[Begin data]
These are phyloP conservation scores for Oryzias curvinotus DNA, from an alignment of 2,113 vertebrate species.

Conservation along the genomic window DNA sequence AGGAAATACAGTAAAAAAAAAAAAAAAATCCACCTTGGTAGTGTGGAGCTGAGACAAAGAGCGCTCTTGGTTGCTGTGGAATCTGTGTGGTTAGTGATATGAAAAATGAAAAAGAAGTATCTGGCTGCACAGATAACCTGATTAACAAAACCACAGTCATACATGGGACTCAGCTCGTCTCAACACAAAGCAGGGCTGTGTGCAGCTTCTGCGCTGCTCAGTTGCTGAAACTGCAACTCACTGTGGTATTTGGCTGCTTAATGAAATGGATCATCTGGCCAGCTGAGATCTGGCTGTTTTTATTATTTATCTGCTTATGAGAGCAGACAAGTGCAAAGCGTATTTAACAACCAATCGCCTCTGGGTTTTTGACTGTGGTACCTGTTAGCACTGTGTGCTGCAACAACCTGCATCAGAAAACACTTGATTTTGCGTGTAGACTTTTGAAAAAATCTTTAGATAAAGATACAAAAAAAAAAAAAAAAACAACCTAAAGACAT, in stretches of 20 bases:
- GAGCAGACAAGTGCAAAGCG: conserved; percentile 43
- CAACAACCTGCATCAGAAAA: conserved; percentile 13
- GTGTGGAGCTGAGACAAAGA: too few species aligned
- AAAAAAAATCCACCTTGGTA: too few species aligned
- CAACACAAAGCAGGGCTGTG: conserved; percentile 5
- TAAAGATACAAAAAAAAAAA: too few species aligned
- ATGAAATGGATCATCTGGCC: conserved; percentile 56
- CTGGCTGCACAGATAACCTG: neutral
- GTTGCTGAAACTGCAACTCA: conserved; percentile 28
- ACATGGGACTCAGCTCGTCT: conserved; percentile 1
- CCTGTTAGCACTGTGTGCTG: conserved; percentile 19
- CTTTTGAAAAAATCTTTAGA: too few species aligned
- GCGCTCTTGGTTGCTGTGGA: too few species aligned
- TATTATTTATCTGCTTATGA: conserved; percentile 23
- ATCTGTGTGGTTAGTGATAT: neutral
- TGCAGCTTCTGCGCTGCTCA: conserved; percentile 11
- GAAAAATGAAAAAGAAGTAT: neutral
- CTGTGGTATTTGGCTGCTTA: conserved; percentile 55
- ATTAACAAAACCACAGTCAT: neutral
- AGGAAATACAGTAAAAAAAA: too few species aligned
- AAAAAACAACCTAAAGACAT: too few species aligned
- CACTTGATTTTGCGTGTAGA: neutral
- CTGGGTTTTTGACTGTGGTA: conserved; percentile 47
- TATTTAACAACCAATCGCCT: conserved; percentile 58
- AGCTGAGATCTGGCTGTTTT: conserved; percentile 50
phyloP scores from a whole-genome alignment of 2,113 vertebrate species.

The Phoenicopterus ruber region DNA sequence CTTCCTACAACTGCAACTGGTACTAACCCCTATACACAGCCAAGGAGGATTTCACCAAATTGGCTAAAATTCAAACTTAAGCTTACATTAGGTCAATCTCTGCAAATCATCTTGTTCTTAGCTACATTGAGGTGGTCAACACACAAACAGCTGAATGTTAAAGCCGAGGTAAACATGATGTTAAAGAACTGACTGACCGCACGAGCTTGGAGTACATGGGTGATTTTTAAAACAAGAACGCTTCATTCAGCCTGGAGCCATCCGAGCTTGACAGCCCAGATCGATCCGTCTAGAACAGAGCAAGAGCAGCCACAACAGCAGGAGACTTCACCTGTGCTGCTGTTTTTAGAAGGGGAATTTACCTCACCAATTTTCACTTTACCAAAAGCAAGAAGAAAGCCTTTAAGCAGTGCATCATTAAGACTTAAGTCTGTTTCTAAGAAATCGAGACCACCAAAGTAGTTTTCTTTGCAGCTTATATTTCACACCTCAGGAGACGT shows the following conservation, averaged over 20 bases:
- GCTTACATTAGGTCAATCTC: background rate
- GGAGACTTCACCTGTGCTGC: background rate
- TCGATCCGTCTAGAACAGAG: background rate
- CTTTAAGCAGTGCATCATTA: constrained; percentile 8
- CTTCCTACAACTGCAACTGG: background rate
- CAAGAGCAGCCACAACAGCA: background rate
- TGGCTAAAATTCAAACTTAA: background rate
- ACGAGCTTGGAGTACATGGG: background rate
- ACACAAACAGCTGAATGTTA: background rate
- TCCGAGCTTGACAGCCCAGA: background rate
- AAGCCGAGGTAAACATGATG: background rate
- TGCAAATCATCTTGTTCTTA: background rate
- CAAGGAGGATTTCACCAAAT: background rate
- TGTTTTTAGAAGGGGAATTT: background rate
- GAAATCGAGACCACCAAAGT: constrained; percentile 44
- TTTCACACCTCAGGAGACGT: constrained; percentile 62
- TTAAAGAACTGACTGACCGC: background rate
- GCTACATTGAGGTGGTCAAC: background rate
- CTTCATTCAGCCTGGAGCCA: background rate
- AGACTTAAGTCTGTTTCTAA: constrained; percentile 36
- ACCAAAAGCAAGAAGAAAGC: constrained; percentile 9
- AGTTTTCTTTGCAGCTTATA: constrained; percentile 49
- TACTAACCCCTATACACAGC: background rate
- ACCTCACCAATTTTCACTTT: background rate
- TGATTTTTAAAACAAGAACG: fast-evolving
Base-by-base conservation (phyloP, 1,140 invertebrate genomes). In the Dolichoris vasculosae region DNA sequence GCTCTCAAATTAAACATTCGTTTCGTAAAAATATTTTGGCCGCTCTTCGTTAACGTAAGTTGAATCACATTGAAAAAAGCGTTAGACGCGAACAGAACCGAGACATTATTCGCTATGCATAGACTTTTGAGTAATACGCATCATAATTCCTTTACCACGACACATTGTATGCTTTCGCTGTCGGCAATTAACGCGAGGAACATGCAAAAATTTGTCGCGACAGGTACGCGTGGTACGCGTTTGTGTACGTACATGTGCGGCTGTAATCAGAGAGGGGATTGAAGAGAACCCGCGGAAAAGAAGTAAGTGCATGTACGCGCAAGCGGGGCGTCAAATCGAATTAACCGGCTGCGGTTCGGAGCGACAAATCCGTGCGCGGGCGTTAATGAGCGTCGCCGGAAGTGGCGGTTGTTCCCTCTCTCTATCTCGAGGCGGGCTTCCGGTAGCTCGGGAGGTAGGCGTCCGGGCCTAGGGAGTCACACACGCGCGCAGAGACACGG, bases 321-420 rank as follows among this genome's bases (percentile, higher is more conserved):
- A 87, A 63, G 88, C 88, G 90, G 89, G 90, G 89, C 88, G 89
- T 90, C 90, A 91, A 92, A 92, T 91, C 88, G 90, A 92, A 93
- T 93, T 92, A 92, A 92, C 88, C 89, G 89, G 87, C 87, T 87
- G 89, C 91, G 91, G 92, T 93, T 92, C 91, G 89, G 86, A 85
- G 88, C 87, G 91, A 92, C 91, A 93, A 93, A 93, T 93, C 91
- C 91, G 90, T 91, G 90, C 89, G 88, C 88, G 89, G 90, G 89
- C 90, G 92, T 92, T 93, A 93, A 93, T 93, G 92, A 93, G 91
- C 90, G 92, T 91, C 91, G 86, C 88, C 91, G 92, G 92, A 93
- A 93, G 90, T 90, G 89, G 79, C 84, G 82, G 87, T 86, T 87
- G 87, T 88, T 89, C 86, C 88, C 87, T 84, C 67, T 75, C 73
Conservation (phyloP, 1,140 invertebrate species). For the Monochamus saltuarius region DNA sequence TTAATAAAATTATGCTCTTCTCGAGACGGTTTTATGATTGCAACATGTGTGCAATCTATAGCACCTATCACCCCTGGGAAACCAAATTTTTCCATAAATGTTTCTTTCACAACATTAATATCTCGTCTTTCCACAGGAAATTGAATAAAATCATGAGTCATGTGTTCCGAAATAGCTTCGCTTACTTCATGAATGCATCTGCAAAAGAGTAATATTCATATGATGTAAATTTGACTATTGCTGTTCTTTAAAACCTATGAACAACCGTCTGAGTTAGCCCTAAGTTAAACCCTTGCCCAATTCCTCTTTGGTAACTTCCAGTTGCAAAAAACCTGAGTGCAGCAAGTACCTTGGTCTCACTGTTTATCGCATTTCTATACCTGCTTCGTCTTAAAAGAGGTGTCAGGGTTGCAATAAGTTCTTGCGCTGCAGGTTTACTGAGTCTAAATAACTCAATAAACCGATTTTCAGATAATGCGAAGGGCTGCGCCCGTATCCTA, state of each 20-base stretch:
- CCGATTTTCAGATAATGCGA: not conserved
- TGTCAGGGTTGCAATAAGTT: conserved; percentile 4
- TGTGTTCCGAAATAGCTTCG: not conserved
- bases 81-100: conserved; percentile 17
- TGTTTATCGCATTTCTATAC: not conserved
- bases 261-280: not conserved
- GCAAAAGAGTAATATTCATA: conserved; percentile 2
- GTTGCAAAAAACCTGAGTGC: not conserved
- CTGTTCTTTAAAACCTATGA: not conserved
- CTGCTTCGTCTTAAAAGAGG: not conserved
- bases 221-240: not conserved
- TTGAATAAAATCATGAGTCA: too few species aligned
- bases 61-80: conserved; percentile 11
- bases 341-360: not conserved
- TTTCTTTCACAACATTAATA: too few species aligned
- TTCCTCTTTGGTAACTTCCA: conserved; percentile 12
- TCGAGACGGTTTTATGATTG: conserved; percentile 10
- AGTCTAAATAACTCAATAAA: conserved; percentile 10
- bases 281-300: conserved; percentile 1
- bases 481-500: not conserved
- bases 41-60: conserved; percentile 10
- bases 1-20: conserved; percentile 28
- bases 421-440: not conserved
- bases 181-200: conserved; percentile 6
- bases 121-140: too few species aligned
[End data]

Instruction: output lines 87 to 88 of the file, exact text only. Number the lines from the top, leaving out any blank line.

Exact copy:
- bases 41-60: conserved; percentile 10
- bases 1-20: conserved; percentile 28